Education & TrainingAugmented RealityGuest PostVirtual Reality

How Augmented and Virtual Reality Can Help to Evolve Education

Technology, in particular AR and VR, can help to transform traditional teaching methods, which can improve the learning experience for students.


The original use case for augmented and virtual reality was not so much practicality, but rather entertainment. The entertainment factor remains, however, perhaps it is this which makes it so practical, in terms of education.

Teachers are more commonly introducing AR and VR into education, as these technologies can make certain subjects, and learning as a whole, more stimulating and effective. It isn’t so much the topics students were learning which were unengaging, but rather the traditional teaching methods.

So, let’s discuss how implementing more technology into classrooms, in particular, augmented and virtual reality, can evolve students’ learning in education.

Teaching Methods Are Becoming Outdated

One of the main reasons for the introduction of technology has always been to improve something. There’s no reason education shouldn’t be the same.

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Traditional teaching methods can tend to concentrate on fact retention and simply informing students. Being informed, however, isn’t the same as being educated, especially if students don’t find the topic mentally stimulating, which is particularly the case with younger children.

How VR and AR Can Improve the Learning Experience

It’s no surprise that students find VR and AR more stimulating and engaging than traditional teaching methods. But does this, in fact, benefit the learning experience? The human brain naturally remembers what it does or simulates 90% of the time. Whereas it only remembers 10% of what it reads and 20% of what it hears.

Rather than relying on their own imagination, students are able to visualize their learning. Whether it’s for biology, history or geography, virtual reality can introduce new senses to education, which enhances the effectiveness of how students absorb information.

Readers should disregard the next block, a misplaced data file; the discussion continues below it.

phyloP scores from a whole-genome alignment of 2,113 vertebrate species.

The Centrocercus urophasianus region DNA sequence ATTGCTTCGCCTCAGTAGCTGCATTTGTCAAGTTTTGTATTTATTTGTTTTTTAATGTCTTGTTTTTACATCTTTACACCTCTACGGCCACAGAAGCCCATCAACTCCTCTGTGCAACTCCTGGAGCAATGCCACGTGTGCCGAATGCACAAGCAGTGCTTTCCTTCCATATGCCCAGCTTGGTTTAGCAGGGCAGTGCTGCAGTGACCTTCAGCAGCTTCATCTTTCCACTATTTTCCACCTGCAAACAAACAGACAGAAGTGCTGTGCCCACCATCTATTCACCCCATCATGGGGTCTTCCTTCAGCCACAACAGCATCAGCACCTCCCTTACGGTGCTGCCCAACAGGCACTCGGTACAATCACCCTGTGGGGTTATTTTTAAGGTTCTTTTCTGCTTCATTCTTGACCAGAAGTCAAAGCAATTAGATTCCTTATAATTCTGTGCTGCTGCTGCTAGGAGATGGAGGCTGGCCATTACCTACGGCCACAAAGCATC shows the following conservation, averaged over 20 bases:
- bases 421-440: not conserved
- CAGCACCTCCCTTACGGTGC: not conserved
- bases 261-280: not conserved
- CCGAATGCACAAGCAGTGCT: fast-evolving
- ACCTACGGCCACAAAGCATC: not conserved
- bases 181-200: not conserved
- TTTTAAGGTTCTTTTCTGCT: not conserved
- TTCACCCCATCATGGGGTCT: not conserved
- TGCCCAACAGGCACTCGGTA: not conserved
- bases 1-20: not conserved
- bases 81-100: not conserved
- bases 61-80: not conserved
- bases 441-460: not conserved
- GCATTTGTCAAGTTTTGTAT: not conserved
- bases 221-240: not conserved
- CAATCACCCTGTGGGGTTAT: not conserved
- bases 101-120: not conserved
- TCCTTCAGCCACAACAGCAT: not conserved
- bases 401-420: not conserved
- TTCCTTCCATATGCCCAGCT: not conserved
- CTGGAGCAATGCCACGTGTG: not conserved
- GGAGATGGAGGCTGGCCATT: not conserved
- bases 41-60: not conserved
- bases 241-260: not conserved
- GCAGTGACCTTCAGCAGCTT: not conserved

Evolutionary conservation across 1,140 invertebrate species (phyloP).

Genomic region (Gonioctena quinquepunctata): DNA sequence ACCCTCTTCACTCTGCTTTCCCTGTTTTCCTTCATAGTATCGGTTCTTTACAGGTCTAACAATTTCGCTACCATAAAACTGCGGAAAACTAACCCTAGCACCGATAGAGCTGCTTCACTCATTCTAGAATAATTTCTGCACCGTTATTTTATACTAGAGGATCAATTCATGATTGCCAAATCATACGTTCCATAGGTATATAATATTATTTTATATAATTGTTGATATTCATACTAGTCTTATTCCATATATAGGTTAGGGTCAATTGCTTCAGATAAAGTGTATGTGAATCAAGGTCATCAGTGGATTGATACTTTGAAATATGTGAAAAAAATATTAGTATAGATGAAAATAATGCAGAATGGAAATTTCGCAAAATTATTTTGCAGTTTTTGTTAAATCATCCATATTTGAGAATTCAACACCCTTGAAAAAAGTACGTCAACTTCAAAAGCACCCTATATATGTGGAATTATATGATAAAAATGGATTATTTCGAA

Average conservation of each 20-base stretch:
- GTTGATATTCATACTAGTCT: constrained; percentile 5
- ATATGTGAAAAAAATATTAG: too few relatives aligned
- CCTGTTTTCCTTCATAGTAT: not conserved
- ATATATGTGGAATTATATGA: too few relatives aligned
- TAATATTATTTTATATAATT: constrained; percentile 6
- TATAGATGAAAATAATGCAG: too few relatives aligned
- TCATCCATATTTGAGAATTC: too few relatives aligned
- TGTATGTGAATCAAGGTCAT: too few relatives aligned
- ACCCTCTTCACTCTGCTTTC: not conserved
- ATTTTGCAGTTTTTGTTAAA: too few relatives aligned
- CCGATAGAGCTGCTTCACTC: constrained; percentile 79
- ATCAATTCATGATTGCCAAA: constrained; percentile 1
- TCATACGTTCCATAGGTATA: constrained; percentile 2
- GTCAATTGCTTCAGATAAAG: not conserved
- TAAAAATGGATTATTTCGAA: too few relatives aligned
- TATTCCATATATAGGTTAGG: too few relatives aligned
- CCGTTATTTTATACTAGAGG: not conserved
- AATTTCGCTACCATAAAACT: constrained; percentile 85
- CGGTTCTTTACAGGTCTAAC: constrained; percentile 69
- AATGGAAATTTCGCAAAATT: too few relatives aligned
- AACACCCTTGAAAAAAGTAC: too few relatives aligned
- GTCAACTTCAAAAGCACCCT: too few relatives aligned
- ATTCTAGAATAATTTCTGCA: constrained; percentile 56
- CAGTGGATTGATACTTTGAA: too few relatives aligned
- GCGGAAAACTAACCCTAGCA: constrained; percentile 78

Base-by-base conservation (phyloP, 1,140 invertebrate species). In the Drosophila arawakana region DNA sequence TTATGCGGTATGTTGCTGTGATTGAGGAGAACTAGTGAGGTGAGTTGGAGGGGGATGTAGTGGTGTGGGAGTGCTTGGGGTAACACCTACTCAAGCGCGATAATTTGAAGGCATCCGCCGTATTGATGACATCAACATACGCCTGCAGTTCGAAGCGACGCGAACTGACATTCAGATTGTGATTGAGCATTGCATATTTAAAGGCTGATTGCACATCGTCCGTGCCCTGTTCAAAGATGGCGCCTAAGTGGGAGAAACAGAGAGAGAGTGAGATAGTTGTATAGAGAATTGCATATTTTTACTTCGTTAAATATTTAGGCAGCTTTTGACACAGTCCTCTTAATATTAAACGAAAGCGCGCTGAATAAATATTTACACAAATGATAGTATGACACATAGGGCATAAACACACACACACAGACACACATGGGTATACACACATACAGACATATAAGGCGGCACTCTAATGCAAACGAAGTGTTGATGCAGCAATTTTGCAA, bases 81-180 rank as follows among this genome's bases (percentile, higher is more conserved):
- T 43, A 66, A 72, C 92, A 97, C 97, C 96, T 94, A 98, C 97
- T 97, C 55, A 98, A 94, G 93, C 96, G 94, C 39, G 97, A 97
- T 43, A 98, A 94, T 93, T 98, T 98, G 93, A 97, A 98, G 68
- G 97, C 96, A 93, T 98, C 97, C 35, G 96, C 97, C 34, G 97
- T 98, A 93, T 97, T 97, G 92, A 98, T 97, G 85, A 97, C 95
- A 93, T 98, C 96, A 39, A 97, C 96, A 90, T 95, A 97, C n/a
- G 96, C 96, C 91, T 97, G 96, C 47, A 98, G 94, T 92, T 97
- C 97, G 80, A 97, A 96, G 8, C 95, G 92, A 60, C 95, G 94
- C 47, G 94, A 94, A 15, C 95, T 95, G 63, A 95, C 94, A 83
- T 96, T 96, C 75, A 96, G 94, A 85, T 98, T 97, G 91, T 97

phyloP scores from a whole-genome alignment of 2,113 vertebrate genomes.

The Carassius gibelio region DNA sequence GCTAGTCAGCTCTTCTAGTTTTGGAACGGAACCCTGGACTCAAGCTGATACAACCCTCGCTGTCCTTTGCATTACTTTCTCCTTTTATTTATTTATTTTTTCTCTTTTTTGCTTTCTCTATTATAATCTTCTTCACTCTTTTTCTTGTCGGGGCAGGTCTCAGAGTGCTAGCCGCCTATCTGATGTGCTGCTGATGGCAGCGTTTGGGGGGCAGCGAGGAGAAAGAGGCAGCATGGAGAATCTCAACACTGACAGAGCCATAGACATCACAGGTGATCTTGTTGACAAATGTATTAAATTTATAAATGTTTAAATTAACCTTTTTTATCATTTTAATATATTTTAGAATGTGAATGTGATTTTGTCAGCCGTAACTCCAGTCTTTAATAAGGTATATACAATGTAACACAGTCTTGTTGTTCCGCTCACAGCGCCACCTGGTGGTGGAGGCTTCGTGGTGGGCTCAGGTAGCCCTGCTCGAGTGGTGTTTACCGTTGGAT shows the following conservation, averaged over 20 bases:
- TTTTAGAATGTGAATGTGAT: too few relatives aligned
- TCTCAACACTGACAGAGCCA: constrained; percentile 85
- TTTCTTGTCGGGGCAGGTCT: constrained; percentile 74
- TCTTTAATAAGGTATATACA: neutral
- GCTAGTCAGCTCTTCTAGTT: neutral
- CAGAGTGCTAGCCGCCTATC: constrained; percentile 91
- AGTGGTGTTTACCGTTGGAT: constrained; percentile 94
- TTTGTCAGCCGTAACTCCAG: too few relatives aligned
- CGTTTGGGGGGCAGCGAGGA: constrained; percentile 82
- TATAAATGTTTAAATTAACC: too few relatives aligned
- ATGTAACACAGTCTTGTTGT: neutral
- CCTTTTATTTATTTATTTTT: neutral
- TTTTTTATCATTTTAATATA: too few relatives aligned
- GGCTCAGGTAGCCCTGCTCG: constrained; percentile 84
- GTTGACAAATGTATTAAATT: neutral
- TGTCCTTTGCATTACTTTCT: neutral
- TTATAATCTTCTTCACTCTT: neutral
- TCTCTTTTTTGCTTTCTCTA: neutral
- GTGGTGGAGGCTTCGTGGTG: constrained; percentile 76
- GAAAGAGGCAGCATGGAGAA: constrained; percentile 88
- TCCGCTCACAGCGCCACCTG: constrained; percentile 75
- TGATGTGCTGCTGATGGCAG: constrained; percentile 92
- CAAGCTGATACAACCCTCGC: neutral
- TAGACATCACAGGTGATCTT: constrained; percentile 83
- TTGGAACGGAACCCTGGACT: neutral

Virtual reality was first introduced as a means of entertainment, rather than a more functional use such as education. The gamification of learning is an educational method which uses video game elements to engage and educate students. VR technology can enhance the entertainment of this approach, which in turn boosts learning.

More common for younger students, gamification can involve reward systems, problem-solving, social connection, competition and perhaps most importantly, scaffolded learning. Scaffolded learning can track a student’s individual progress, and tailor challenges according to their own capabilities and previous scores.

Even aspects such as immediate feedback and bright visuals can encourage students to want to continue with gamification in VR, rather than having to take tests on paper and wait for the mark.

Freedom to Experiment

VR and AR in education can enable students more freedom and independence when it comes to exploring topics and subjects.

In a textbook, students read or listen only to the words on the page. With AR and VR, however, they have the responsibility to explore their own flow of information and learning.

For example, one of the main elements of VR used in education is the ability to break down geographical boundaries, being able to view iconic and historic locations on the other side of the world. If experiencing this through textbooks, students would be limited to the words on the page and perhaps a few images. With VR, however, students are able to break away from the group and explore even finer details, which they would be unable to with traditional teaching methods.

Less Distraction

Augmented reality and virtual reality can help with concentration levels and reduce the chances of students becoming distracted.

First of all, students usually become distracted due to more engaging diversions of attention, such as mobile phones being more interesting than a subject. If however, the subject is taught with engaging technology such as AR or VR, then this eliminates the need for students to find entertainment somewhere else.

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This is especially relevant to virtual reality even more so than augmented. The fact that VR learning requires a headset completely reduces any distractions which may be in the student’s physical surroundings. This is particularly beneficial to students who have trouble concentrating, and struggle to take in and remember information. This enables students to retain more information than they would gain from more traditional teaching methods.

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About the Guest Author(s)

Callum McPhillips, Loxit Limited
Callum McPhillips
Copywriter | Loxit Limited | + posts

Callum works for Loxit Limited, a company designing and supplying a range of audiovisual and augmented reality equipment for schools and commercial use.